The ultimate goal of any disciplinary action a church takes against a member is to bring about godly sorrow and true repentance.
When repentance occurs, the individual can be restored to fellowship. The man involved in the discipline case in Corinth repented, and Paul later encouraged the church to restore him to full fellowship with the church (2 Corinthians 2:5-8).
Unfortunately, disciplinary action—even when done correctly and in love—is not always successful in bringing about restoration. But even when church discipline fails to bring about repentance, it is still vital to accomplish other good purposes such as maintaining a good testimony in the world.
The second issue you mentioned is idolatry.
You know it’s not possible to sacrifice to idols and be a Christian. The Ten Commandments are very clear about worshipping the One and Only God. In fact, idol worship is at the top of the list!
“You shall not make yourselves any idols: no images of animals, birds, or fish. 5 You must never bow or worship it in any way; for I, the Lord your God, am very possessive. I will not share your affection with any other god!” (Exodus 20:3-5)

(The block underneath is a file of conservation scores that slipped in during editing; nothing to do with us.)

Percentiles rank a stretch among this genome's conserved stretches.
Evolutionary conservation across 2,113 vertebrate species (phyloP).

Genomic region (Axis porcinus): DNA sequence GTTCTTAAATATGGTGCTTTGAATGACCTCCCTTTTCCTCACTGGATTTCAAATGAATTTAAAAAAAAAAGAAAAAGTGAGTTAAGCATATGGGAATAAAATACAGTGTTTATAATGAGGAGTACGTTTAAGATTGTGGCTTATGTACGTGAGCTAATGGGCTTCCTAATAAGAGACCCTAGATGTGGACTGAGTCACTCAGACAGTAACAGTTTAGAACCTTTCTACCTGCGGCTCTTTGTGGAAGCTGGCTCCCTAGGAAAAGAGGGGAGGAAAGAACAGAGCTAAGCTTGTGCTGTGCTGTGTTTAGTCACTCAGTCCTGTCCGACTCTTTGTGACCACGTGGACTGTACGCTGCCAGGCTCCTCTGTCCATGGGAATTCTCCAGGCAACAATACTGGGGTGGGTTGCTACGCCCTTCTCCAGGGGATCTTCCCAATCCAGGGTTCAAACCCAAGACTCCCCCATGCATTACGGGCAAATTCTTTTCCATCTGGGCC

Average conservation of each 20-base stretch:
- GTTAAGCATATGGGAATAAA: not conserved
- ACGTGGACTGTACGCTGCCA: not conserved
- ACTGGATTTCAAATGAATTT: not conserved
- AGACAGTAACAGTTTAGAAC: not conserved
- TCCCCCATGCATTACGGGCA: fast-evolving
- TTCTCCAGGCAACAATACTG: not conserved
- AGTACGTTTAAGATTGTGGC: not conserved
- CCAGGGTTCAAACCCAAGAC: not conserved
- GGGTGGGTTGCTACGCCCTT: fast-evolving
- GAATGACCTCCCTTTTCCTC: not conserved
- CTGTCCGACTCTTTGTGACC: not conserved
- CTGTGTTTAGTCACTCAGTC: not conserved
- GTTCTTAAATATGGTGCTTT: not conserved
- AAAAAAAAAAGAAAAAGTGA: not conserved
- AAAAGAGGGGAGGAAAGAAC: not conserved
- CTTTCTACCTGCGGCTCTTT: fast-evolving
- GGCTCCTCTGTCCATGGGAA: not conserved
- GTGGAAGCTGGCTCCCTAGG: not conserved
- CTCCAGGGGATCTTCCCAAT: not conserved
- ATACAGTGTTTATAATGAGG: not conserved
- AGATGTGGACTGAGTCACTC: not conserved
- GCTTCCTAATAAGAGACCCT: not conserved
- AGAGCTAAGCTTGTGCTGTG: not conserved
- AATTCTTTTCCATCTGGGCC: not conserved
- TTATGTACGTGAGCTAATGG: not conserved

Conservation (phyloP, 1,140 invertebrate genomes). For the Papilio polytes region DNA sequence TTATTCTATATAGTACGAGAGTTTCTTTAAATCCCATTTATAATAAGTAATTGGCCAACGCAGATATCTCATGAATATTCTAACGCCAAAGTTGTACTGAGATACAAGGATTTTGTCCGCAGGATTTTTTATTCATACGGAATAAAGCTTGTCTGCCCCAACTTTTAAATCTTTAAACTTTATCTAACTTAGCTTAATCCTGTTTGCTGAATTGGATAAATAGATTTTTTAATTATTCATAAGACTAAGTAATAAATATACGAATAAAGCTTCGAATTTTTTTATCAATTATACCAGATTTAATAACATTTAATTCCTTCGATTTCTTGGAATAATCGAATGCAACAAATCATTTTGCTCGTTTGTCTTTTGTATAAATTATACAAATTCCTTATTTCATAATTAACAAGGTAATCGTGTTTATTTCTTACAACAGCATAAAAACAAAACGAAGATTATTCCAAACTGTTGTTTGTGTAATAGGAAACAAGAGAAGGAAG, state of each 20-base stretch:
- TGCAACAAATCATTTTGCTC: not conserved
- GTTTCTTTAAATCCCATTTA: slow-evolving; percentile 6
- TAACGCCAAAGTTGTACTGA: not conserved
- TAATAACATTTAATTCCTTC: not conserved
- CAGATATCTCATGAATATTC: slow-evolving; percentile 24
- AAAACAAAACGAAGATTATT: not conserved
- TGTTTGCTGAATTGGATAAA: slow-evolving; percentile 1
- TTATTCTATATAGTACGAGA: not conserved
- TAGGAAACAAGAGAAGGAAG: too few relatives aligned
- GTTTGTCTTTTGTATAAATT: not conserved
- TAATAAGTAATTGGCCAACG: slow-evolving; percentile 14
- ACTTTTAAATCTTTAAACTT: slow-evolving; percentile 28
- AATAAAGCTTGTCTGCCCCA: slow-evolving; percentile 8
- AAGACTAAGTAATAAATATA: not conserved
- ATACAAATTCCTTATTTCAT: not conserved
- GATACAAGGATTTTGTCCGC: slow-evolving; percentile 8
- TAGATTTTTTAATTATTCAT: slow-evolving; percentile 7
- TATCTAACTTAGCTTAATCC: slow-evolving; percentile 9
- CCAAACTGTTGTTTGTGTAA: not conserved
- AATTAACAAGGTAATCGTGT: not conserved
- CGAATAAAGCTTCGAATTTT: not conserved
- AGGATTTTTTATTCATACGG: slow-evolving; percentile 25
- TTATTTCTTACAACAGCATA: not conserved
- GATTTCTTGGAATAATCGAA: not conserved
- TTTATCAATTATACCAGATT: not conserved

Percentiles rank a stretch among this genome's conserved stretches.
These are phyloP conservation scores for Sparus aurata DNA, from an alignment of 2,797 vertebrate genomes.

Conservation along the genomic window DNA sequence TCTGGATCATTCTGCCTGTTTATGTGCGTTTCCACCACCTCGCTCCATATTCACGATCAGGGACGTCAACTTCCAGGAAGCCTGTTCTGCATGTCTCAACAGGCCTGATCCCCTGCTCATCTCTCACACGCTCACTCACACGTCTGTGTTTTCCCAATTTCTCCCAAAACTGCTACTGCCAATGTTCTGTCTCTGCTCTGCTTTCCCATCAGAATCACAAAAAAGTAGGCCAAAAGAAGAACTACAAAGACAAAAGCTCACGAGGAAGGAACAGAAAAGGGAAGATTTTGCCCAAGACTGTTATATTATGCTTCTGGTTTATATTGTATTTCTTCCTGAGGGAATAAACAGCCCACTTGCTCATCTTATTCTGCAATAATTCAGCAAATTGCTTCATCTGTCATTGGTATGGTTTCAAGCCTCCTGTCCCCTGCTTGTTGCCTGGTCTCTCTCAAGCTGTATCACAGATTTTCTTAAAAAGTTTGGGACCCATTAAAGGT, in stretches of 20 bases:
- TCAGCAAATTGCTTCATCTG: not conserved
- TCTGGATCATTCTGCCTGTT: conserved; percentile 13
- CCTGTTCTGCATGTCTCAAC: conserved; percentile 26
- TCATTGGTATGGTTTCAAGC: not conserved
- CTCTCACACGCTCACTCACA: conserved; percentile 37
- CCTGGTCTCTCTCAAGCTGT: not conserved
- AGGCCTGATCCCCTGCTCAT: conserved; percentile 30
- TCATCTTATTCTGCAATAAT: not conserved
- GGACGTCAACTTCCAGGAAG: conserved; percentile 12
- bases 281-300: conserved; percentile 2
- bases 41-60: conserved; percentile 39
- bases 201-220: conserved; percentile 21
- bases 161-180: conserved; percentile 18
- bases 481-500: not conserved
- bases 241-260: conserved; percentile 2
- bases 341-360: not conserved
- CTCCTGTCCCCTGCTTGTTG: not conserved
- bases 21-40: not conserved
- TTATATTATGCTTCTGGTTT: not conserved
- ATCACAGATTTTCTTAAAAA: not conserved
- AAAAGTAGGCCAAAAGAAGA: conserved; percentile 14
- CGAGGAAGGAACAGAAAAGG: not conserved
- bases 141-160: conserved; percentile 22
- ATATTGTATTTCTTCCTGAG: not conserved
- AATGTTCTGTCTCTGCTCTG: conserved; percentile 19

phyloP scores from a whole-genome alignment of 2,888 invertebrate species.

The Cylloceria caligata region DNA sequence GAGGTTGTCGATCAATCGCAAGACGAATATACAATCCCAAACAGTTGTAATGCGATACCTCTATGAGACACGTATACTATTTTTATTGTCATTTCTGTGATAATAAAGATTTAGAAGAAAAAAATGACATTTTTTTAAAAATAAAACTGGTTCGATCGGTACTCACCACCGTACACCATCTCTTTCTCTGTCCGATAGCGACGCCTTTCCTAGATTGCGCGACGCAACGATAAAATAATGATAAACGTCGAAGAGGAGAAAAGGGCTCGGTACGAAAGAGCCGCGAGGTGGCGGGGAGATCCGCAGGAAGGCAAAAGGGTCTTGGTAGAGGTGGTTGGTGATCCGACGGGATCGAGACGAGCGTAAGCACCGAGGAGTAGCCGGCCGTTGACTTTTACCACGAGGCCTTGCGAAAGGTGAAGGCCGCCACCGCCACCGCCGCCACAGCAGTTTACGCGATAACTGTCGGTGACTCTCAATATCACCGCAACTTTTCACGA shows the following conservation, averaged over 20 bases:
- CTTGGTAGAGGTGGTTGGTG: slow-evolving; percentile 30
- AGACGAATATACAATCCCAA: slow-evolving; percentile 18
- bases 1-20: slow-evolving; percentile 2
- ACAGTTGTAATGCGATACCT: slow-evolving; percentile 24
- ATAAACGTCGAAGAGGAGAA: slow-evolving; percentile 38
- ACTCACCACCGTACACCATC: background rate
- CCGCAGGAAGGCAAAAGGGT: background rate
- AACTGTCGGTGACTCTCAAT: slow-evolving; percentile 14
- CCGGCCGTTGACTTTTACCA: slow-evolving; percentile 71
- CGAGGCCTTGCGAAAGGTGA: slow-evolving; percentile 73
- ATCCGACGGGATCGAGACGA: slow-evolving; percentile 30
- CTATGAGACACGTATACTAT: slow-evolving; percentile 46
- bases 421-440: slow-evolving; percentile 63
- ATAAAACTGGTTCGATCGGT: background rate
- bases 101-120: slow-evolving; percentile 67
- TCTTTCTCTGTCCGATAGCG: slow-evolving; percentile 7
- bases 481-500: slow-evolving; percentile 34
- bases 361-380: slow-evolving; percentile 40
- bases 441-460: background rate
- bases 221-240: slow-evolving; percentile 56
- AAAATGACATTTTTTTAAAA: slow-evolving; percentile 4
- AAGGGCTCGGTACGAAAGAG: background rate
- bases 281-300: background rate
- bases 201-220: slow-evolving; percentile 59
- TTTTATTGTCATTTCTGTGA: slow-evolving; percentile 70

Many Christians from other parts of the world do not understand that idol worship still exists. They also don’t realize that they too worship idols, but their idols come in different forms. All idolatry is insidious and destructive.
What is an idol? And who is an idol worshipper?
Usually when we think of idols we think of little statues or wooden figurines that people kneel before and pray and worship.
A close missionary friend of mine, Tom Terry, defines an idol as “any representation of a deity or exalted person that people venerate or worship. Idols are usually a focus of worship or a tool used to direct veneration or worship to what it represents.”
· An idol is anything that is more important to us than God.
· An idol is anything that absorbs our hearts and imaginations more than God.
· An idol is anything that attempts to give us what only God can give.